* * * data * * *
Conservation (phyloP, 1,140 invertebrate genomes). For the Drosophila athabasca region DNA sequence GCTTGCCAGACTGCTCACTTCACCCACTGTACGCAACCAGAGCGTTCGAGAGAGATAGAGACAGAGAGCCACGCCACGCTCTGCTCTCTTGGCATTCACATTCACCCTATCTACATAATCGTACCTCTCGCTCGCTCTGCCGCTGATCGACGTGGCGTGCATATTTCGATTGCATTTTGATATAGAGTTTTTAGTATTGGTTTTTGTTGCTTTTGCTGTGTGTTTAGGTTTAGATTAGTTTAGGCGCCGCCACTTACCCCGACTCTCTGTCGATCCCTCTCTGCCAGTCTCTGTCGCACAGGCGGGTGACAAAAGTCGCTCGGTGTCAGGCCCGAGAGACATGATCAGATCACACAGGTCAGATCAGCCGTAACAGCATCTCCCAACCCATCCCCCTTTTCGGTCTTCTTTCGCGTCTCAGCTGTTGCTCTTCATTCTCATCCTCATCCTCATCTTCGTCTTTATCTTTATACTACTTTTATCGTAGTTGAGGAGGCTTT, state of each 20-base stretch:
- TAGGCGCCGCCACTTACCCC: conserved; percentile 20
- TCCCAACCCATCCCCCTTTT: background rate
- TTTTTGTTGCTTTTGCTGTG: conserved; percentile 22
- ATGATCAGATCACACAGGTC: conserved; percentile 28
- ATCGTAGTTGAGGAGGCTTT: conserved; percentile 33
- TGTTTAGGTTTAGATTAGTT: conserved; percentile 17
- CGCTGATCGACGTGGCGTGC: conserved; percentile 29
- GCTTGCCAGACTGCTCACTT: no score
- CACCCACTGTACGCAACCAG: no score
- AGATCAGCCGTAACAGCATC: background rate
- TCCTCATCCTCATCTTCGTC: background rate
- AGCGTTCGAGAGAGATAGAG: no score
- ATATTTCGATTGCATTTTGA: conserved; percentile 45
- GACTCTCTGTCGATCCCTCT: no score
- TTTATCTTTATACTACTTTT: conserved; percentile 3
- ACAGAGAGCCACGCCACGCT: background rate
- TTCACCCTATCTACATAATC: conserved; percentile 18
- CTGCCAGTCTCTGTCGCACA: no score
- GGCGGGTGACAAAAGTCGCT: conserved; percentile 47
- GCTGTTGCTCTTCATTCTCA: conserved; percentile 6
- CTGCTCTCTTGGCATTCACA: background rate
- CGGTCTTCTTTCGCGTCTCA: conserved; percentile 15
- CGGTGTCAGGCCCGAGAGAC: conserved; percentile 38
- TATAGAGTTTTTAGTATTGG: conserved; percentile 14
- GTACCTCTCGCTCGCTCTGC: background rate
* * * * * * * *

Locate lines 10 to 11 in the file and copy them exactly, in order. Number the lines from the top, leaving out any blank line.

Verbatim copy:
- CACCCACTGTACGCAACCAG: no score
- AGATCAGCCGTAACAGCATC: background rate